public override DialogResult CreateContent      (IWin32Window dialogOwner,       ref string content)   {      if (!string.IsNullOrEmpty(content))         content = string.Format(         "{0}", content);      return DialogResult.OK;   }
Figure 1. Copying Plugins: Here’s the command line you need to get the plugin to copy to the plugins folder.
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Using this code, the plugin will accept whatever text was highlighted, and surround it with bold HTML tags to either end of that content. Listing 1 shows just how simple the code can be for a Live Writer plugin.

Compiling and Debugging
There are several little tricks to know about compiling and debugging your plugins for Live Writer as they are DLL files and so can’t be run on their own. The two main tricks are for copying the built DLL to Live Writer’s plugin directory and how to start Live Writer so that you can debug your plugin.

Figure 1 shows the command needed to copy the completed plugin to the Live Writer plugin directory.

   XCOPY /D /Y /R "$(TargetPath)" "C:Program FilesWindows       LiveWriterPlugins"
Author’s Note: If your Program Files folder is in a different location than the Windows default, you will need to change it to match your system’s configuration. Alternatively, you can simply set the output folder of the project to point to your Live Writer Plugins folder.

Figure 2. Debug Configuration: The figure shows the settings you’ll need to debug your plugin.

Figure 2 shows the settings you need to be able to debug your plugin. You must start Windows Live Writer as an external application to debug your plugin. This will work only when your have changed your settings to match Figure 1; otherwise, the plugin won’t have been copied to the plugin directory and Writer won’t pick it up.

After configuring these two settings configured in Visual Studio, you can press F5 to build your project, copy it to the plugin directory, and then load Windows Live Writer with your plugin in debug mode.

Now that you are in debug mode, Figure 3, Figure 4, and Figure 5 show various stages while using the plugin. Figure 3 shows the text as it was typed, in normal font style. In Figure 4 you can see the text is highlighted, so the plugin can pick up that text and use it. Figure 5 shows the results of clicking the plugin name from the Insert section of Writer.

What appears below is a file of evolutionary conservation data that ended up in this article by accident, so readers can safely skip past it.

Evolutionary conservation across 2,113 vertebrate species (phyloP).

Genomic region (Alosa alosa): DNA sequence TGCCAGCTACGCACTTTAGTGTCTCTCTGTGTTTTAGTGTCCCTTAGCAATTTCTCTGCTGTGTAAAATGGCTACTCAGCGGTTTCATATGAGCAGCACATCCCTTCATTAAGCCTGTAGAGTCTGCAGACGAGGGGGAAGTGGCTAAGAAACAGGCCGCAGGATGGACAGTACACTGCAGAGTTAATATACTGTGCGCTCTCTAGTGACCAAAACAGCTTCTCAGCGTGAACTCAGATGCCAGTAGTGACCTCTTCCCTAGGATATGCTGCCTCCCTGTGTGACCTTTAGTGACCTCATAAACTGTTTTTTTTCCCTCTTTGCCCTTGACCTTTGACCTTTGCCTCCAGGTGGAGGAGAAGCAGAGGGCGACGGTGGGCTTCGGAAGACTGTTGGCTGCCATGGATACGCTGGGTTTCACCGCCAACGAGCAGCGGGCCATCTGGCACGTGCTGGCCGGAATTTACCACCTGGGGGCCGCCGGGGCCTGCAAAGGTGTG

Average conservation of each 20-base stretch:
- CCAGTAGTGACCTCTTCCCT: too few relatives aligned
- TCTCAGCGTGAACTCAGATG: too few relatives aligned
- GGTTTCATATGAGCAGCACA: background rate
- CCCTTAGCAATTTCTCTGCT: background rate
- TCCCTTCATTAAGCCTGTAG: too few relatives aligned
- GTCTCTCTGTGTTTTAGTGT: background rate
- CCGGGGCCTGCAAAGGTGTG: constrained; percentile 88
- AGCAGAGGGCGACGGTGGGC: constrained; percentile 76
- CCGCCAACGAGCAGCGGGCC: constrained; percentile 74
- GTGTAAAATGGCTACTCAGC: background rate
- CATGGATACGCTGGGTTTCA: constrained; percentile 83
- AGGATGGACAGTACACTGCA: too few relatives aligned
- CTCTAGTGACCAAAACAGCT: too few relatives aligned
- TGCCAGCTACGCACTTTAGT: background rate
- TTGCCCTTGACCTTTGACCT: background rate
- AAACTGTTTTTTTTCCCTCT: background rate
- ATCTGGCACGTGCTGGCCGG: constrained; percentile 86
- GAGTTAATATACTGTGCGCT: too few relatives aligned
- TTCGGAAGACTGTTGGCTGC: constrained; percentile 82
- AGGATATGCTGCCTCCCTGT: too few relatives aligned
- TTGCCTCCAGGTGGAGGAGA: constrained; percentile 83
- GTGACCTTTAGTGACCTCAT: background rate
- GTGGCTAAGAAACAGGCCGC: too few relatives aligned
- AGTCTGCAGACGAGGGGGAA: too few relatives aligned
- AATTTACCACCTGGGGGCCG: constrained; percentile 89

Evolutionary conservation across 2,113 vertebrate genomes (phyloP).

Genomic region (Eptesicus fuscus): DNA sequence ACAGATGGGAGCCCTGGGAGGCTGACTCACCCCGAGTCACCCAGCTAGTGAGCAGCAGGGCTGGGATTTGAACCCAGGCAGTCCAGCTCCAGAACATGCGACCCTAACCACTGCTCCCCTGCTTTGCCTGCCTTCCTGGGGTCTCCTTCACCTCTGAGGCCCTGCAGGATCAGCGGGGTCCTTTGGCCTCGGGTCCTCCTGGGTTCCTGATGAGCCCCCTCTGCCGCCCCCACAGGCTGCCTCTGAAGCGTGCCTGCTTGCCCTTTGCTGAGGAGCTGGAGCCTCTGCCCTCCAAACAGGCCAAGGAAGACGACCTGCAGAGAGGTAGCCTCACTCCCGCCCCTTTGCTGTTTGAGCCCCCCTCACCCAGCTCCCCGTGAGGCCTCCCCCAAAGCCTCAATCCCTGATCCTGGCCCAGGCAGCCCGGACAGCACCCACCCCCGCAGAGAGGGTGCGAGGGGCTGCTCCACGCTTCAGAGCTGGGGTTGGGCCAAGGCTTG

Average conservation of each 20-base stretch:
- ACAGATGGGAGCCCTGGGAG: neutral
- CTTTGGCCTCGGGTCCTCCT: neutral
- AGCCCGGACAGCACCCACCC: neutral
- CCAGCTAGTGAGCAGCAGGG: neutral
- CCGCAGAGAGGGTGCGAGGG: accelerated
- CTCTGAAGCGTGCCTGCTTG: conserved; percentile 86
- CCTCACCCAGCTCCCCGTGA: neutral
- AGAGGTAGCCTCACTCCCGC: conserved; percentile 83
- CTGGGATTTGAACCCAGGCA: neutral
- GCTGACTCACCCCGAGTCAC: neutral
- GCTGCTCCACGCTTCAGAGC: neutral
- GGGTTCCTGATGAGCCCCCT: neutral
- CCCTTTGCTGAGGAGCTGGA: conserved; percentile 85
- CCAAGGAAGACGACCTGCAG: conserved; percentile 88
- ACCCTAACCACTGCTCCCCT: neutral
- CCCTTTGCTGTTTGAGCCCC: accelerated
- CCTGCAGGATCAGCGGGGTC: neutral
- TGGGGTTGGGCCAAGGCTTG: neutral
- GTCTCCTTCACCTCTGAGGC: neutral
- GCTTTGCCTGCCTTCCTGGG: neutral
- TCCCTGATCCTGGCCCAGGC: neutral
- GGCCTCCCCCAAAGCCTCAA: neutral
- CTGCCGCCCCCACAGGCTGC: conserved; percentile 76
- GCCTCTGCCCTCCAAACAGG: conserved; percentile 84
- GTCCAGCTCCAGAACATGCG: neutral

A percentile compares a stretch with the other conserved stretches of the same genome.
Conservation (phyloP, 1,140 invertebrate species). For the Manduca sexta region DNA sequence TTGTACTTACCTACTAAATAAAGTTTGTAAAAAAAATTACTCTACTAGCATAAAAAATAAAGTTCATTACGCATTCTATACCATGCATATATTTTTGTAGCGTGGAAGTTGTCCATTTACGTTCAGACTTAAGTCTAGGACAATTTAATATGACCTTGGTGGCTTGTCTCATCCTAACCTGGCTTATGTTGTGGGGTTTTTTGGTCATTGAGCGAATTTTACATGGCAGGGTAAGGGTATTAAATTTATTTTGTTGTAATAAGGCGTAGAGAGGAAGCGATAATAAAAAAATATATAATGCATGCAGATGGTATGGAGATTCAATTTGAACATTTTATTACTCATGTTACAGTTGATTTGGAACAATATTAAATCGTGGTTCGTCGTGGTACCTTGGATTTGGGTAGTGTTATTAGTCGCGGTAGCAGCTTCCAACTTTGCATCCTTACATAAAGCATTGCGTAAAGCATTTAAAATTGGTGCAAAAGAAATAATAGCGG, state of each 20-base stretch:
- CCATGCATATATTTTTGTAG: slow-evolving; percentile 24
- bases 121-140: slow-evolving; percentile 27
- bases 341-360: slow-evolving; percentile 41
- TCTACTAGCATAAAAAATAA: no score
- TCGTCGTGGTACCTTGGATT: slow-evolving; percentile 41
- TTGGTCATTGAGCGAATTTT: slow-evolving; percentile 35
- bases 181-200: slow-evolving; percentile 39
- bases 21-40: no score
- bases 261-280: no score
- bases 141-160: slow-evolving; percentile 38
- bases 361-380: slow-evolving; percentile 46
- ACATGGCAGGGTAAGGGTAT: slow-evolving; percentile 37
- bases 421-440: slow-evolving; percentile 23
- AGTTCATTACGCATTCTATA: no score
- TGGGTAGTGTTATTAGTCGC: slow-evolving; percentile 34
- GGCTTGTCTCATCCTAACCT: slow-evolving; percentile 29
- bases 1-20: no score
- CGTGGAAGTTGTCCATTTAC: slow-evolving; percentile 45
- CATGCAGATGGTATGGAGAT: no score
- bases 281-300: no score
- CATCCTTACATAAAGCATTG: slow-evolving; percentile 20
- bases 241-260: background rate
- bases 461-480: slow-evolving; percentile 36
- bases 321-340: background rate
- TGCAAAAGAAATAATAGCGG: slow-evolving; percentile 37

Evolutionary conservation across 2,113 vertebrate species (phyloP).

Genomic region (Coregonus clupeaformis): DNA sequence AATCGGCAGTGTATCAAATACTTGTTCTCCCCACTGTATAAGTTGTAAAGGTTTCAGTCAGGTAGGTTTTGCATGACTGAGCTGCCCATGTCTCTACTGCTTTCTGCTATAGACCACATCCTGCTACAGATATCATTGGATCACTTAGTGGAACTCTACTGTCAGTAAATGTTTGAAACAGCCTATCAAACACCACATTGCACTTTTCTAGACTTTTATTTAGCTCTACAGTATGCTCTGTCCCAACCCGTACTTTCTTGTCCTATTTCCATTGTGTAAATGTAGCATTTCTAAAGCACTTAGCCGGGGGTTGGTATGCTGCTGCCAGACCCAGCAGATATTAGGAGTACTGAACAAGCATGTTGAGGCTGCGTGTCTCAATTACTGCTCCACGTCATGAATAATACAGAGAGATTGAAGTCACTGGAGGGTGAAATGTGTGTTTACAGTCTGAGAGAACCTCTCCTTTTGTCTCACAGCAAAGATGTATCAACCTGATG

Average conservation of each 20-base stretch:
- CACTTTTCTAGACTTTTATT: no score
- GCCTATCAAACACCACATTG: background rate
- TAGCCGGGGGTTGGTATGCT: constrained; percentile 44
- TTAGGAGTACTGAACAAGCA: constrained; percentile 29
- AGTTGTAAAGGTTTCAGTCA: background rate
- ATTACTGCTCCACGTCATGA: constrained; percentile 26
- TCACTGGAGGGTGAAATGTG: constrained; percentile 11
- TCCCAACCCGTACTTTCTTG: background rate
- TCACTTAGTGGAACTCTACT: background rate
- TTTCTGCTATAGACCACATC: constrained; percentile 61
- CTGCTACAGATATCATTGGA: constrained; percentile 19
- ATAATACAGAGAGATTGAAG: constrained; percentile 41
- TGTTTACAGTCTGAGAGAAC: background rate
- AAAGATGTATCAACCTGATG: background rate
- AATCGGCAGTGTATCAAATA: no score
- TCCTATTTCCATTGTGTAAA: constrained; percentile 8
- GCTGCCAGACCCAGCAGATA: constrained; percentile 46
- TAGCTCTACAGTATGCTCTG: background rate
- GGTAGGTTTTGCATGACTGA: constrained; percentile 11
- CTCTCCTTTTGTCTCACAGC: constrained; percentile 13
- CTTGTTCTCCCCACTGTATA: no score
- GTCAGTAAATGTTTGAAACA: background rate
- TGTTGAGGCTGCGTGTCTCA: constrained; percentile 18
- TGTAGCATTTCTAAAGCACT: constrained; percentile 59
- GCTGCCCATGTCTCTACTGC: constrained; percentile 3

Figure 3. Normal Text: Here’s some sample text to be made bold.
Figure 4. Highlighted Text: The plugin will pick up the highlighted text.
Figure 5. After Using the Plugin: Click the plugin name from Writer’s Insert section to make the highlighted text bold.

Editor’s Note: This article was first published in the “Windows Live” edition of CoDe Focus Magazine (2008, Vol. 5, Issue 2), and is reprinted here by permission.

Using Forms in Plugins
Windows Forms can be an integral part of your plugin, so it’s important to know how to call them correctly from your plugin code. Forms can control exactly what users put into their blog entries. From inserting video URLs, selecting an emoticon from a list, or even searching for a book from Amazon; you can use Forms in a multitude of different ways.

You call the form from the CreateContent method:

   public override DialogResult CreateContent      (IWin32Window dialogOwner, ref string content)   {      using (frmMain form = new frmMain())      {         DialogResult result = form.ShowDialog();         if (result == DialogResult.OK)            content = form.NewContent;         return result;      }   }

The preceding snippet of code displays a simple form with a property called NewContent, which returns the new content value to insert into the blog entry. Usually, the final code to be inserted by the plugin will be a property of your form.

Note that in the Accept button code in the form, you need this code:

   this.DialogResult = DialogResult.OK; 
Figure 6. Selecting Live Writer Plugins: The figure shows how to access your plugin’s options in Live Writer.

That’s so when the Form closes the if condition that checks for that result is actually met.

Using Settings
Settings, like Forms, can be an integral part of your plugin if you would like users to be able to set plugin defaults. Typically users would do this by going to the Options area of Live Writer, selecting the plugin, and then choosing the Options button as shown in Figure 6.

You must inform Live Writer that your plugin has an options form, which you do by making sure you set HasEditableOptions=true in the Plugin Attributes. Next, you have to create a Settings class, as this makes it easier to access the settings.

The Settings class also has to use the WindowsLive.Writer.Api, because you need to pass it an IProperties object through which your plugin will read/write the settings. The settings class constructor should look like the following:

   IProperties m_properties;   public PluginSettings(IProperties properties)   {      m_properties = properties;   }

Note the global variable m_properties, which is used to call the IProperties in the class’ Properties.

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The Live Writer APIs understands five types of setting types: String, Int, Float, Bool, and Decimal. They all have their own Get and Set methods (GetString(), SetString(), etc.) and they’re exposed as part of the IProperties class. So a simple property for a setting that gets saved using the Live Writer APIs will look like this:

   public bool DefaultBoldOption   {      get { return m_properties.GetBoolean         ("DEFAULTBOLD", true); }      set { m_properties.SetBoolean         ("DEFAULTBOLD", value); }   }